Review: The Dell P2715Q 27-Inch 4K Monitor

February 10, 2016

I did it! I finally made the jump to 4K. After a few weeks of research I decided to go with the Dell P2715Q, a decision that I haven’t looked back on yet. I’ve been using the monitor for about a month and absolutely love the thing. Before we get into the meat and potatoes of the review I’d like to get a few boring details out of the way. Specs: 3840×2160 resolution(a.k.a 4K), 27 inches, 60Hz refresh rate, IPS display, 9ms response time. I bought this monitor for gaming, video and photo editing, and general internet use, so my review will be based off the monitors performance in those areas, primarily focusing on gaming though . It’s also worth mentioning that I didn’t pay  full price for the monitor. The current asking price while writing this article is around $520.00, I bought the monitor in used condition for $450.00. All done, let’s jump in.

A photo of the Dell P2715Q 4K monitor.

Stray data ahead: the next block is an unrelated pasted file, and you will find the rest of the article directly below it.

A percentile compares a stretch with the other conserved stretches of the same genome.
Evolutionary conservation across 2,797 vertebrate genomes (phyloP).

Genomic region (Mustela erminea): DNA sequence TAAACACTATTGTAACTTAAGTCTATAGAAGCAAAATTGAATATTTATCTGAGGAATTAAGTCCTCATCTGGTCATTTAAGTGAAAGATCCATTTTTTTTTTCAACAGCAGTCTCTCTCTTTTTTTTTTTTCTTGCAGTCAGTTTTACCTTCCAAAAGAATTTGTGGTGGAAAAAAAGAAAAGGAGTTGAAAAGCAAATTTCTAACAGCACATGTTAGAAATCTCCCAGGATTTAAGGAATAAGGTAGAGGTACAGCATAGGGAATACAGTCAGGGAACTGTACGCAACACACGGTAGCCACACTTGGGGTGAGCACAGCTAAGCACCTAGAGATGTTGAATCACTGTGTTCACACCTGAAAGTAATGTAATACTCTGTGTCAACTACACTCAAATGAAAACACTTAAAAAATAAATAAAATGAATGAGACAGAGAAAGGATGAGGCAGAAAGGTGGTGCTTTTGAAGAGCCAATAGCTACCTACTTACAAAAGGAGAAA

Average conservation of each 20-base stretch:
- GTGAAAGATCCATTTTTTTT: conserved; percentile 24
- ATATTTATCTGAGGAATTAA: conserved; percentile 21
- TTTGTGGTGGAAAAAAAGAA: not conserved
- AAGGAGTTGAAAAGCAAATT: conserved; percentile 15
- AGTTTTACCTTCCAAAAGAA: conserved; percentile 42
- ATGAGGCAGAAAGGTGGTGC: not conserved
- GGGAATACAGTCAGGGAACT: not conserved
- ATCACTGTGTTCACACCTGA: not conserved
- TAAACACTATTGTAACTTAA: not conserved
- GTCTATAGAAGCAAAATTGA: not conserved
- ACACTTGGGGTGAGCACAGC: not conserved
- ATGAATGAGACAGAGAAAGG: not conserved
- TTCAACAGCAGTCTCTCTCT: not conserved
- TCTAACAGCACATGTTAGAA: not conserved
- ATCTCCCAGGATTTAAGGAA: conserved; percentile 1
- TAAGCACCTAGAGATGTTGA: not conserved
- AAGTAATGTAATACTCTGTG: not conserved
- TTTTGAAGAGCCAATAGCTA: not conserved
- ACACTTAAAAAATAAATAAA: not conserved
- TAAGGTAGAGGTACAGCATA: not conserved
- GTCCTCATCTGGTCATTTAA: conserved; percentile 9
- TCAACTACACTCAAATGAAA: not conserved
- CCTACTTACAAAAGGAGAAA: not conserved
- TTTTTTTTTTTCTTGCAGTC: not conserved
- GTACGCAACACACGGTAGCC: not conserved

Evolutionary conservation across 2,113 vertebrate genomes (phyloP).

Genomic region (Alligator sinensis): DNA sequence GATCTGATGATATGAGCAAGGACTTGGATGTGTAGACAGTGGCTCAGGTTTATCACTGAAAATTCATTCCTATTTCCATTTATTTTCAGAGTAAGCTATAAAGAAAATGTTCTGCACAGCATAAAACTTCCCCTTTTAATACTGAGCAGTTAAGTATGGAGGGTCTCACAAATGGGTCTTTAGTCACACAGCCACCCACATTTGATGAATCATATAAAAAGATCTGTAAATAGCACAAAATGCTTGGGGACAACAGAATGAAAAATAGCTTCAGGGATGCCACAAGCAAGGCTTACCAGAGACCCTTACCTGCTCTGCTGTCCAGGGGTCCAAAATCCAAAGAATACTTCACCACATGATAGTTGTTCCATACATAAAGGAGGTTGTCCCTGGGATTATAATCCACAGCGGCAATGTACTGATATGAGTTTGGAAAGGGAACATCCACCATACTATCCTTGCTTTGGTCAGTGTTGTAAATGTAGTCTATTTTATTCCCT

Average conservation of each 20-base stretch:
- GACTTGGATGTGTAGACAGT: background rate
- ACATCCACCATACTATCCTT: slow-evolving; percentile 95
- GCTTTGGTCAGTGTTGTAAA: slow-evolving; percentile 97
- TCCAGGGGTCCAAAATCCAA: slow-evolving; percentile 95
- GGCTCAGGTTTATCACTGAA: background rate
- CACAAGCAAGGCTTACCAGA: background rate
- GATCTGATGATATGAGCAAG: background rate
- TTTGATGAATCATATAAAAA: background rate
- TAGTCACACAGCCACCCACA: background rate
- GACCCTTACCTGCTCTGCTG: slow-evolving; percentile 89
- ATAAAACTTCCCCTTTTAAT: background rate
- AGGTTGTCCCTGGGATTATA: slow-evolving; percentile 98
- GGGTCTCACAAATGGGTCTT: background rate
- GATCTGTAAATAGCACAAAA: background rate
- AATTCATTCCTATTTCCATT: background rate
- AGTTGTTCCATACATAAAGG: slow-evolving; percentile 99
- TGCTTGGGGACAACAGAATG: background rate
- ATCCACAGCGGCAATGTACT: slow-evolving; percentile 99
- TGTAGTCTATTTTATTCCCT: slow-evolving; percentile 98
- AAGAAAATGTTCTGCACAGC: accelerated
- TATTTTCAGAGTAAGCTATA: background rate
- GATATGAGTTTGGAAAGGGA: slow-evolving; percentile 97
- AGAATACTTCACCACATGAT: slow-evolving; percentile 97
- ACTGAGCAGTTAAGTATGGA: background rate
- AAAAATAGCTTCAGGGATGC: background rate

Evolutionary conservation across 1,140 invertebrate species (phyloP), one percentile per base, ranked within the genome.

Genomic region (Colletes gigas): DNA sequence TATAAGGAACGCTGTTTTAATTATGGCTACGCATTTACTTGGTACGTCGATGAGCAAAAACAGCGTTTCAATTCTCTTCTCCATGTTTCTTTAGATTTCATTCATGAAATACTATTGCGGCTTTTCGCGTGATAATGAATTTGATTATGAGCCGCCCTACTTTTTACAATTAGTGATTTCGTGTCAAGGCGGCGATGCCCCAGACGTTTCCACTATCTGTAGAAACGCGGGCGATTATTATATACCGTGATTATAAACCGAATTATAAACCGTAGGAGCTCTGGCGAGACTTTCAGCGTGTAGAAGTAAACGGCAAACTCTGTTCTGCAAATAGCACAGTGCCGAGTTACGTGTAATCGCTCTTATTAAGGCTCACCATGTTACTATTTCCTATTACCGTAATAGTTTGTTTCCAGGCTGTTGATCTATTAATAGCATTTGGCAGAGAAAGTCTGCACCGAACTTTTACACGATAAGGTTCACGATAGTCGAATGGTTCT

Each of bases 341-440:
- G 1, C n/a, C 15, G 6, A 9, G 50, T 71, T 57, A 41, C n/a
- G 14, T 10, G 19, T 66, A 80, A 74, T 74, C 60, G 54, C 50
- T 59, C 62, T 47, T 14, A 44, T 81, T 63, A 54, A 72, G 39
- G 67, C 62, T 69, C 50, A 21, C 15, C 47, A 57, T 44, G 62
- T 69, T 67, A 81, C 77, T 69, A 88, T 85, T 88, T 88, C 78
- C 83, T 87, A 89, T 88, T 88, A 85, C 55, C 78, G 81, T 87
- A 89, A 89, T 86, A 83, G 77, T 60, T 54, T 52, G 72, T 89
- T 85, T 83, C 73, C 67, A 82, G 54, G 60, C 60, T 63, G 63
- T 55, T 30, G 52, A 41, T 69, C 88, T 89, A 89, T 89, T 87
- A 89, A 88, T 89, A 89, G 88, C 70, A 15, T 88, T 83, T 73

Going into this purchase I was worried about this monitors gaming performance. The refresh rate is fine at 60Hz, that supports 60 fps gameplay, but the response time was a little troubling. At 9ms, this monitor is on the edge of what many people would deem an unplayable response time. The monitor does have a 6ms mode that can be enabled, but even that response time is generally looked down on. I was worried because my previous monitor has a response time of 1ms and I thought that switching from 1ms to 9ms or even 6ms would be extremely noticeable. Turns out I had nothing to worry about, I honestly can’t tell a difference. I haven’t even bothered to switch the monitor to its 6ms mode. I’m guessing that all of the fuss over extremely quick response times is for people that play a lot of competitive twitch games like CS Go or other shooters. Even playing Smite, a competitive moba, I didn’t suffer from any noticeable lag other than the occasional drop in internet connection thanks to my rural isp. I’ve played about ten different games on the monitor and haven’t had any problems related to input lag.